Today’s statement of concern comes from Nancy Jacobson MS, RD, CDE (Twitter handle: @morecarrotsplz)
When I first came across Michele Simon’s report (And Now a Word From Our Sponsors, Are America’s Nutrition Professionals in the Pocket of Big Food?) about the Academy of Nutrition and Dietetics’ ties to Big Food (via a tweet of hers), I made an unfortunate response of re-acting quickly and tweeting back emotionally vs. logically. The outcome – I appeared, and consequently, felt like a fool. I am still working on this life lesson and probably will always be…breathe first, think, then act. So, here is my story (and if you want to cut to the chase, just read the last 3 paragraphs).
Initially, I was aghast at Ms. Simon’s unflattering report of AND and felt that Ms. Simon, JD, MPH; Marion Nestle, PhD; and Andy Bellatti, MS,RD appeared to have worked in tandem to target AND, and for me, “I felt”, in turn discredited RDs in general.
You see, I am passionate about the field of dietetics.
I have worked very hard in the state of California to help Northern California Kaiser Dietitians become unionized. I have spent 100’s of hours of my free time in this endeavor as did many other excellent RDs on the bargaining team back in 2001/2002. Those of us in bargaining back then, learned that not only would Kaiser N. California RDs benefit from improved working conditions, benefits and pay – but, that unionization of N. California KP RDs would overflow to other RD professionals in N. California and possibly beyond.
While not as active as I used to be, I still feel strongly about the profession of Dietetics. And in part, this may also be because it is largely a female dominated field.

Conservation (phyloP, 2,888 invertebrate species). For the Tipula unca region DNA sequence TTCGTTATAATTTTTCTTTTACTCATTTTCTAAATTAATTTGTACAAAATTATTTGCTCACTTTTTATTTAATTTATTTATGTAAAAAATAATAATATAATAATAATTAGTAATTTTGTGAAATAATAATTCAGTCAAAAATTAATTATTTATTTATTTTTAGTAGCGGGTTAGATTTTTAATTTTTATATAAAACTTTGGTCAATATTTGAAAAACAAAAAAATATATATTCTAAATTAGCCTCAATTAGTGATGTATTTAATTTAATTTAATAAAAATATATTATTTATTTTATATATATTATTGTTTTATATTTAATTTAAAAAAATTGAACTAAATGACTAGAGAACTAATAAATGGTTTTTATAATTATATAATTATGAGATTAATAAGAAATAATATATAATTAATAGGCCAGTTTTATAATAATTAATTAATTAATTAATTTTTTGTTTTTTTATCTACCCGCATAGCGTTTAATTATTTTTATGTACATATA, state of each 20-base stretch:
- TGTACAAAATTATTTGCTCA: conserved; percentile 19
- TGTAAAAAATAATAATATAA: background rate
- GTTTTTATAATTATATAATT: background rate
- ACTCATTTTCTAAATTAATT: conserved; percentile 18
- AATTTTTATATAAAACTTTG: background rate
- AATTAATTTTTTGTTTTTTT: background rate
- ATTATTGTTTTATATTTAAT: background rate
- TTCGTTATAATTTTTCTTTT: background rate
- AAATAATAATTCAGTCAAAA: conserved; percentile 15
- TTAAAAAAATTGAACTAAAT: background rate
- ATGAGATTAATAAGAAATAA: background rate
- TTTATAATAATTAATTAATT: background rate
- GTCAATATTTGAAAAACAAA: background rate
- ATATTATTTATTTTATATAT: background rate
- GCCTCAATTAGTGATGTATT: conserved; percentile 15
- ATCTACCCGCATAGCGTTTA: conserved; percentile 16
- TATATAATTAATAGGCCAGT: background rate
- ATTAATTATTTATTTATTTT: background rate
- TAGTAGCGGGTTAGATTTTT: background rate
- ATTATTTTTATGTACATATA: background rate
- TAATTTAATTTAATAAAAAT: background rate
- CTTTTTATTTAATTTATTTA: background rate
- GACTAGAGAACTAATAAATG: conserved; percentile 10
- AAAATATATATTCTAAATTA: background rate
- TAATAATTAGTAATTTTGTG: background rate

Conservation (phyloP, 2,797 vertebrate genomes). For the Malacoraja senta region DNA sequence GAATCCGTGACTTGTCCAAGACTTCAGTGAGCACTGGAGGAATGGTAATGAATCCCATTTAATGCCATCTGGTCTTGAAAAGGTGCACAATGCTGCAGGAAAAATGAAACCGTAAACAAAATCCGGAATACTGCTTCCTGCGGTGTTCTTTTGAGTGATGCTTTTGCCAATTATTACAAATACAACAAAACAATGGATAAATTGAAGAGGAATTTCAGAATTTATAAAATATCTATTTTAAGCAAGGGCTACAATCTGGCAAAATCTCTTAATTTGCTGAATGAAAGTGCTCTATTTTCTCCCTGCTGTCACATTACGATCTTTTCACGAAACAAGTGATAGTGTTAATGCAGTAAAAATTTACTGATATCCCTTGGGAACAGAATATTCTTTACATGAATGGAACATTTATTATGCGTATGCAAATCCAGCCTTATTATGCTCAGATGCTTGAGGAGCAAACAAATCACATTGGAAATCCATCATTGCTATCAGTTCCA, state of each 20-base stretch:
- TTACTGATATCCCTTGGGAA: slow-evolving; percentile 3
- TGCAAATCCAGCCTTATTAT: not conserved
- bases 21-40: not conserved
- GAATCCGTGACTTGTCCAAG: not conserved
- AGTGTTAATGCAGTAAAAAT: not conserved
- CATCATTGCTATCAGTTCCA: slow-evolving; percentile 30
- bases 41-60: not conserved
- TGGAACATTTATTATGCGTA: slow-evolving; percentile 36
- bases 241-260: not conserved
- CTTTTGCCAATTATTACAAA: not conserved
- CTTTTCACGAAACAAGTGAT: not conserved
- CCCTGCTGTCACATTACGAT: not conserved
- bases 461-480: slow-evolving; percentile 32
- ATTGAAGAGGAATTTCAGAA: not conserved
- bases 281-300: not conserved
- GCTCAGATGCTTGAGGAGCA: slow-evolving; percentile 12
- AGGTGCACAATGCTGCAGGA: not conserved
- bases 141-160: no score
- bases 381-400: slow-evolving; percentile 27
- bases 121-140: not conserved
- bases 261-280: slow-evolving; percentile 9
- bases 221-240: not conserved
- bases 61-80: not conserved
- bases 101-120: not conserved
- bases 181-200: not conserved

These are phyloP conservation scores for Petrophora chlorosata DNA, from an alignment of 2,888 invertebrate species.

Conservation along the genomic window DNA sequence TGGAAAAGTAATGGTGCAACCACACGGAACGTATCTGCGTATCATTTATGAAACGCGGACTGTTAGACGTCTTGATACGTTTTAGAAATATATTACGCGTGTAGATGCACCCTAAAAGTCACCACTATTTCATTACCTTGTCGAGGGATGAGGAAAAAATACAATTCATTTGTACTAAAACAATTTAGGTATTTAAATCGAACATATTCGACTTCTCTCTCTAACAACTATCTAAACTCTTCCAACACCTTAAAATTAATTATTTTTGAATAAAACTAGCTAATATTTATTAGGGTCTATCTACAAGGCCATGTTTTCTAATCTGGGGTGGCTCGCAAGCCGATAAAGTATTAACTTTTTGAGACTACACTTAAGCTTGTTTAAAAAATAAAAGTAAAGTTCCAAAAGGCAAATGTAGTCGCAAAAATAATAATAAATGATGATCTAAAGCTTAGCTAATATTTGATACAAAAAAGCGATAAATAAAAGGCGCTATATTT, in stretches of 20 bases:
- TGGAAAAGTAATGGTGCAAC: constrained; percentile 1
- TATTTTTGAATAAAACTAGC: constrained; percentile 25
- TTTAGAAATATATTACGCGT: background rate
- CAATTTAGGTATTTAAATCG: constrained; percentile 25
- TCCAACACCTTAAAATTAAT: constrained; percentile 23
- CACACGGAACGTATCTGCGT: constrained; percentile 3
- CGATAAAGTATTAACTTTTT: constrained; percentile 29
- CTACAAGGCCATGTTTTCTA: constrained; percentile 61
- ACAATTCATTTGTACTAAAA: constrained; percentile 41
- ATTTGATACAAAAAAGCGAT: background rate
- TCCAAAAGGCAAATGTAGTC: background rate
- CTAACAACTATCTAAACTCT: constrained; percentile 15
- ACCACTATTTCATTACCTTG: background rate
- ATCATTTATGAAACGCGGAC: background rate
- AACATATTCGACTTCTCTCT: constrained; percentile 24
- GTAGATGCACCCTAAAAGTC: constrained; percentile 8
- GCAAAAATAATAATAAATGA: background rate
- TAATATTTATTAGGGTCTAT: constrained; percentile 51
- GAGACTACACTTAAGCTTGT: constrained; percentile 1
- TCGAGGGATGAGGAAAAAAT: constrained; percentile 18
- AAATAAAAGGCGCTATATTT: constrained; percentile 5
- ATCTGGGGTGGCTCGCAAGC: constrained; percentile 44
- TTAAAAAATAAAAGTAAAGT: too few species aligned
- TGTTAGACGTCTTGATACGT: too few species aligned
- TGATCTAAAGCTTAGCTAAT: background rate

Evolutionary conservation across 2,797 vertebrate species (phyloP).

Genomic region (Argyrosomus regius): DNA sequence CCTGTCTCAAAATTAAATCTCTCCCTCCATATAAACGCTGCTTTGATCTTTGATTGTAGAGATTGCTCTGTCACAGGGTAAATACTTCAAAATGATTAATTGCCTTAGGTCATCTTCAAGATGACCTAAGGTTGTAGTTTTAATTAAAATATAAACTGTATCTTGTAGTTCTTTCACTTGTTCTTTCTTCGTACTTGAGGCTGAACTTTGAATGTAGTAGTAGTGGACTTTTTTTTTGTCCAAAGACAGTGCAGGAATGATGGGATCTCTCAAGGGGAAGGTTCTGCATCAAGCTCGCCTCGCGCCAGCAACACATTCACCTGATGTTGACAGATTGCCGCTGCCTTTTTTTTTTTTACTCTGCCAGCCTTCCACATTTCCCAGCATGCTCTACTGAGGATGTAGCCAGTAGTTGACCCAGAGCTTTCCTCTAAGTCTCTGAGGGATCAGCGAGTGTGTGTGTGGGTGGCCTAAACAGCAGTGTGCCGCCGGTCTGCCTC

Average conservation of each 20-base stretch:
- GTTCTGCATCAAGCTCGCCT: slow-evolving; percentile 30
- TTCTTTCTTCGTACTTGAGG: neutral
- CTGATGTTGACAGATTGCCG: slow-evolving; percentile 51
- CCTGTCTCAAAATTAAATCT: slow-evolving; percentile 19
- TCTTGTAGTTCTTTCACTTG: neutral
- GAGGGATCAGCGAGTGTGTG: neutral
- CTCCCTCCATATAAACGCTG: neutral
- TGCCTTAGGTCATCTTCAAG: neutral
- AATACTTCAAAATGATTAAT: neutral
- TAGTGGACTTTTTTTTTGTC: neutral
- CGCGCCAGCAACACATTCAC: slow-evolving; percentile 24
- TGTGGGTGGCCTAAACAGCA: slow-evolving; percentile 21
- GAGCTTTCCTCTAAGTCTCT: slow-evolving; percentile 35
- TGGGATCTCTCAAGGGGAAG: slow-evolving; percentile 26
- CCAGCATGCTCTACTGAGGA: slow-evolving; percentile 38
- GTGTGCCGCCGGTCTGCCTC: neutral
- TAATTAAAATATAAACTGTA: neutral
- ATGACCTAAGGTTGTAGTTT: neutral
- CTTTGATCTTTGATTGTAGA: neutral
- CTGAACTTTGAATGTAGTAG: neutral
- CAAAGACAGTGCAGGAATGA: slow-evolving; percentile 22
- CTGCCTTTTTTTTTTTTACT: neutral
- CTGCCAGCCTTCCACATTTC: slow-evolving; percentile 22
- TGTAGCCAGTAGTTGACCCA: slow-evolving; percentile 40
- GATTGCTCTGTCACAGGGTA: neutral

This is another area where it gets personal for me. I grew up in an all-female household with a working Mother (a newspaper editor) who was the sole support of my family. The economic effects of sexism (low pay, non-existent benefits, nor further employment opportunities) that were directed to her – were filtered to me.
My life lesson is, I think that it is paramount that females support females. And today, how unfortunate that women are still having to deal with injustice and inequities because of their gender versus their abilities.
The field of nutrition is vast and everyone wants a piece of the pie or maybe I should say kale quiche to be nutritionally PC. Registered Dietitians are nutrition experts, and are top in the field for being “The Nutrition Expert”. We have countless hours of education and applicable work experience – all based on science. And the majority of RDs improve as they continue their practice and continue to learn.
The Academy of Nutrition and Dietetics (AND) is evolving and (slowly) making changes for the better. The publication of the “Food & Nutrition Magazine” is a great example of our group becoming more current and something I believe ALL AND members are proud of!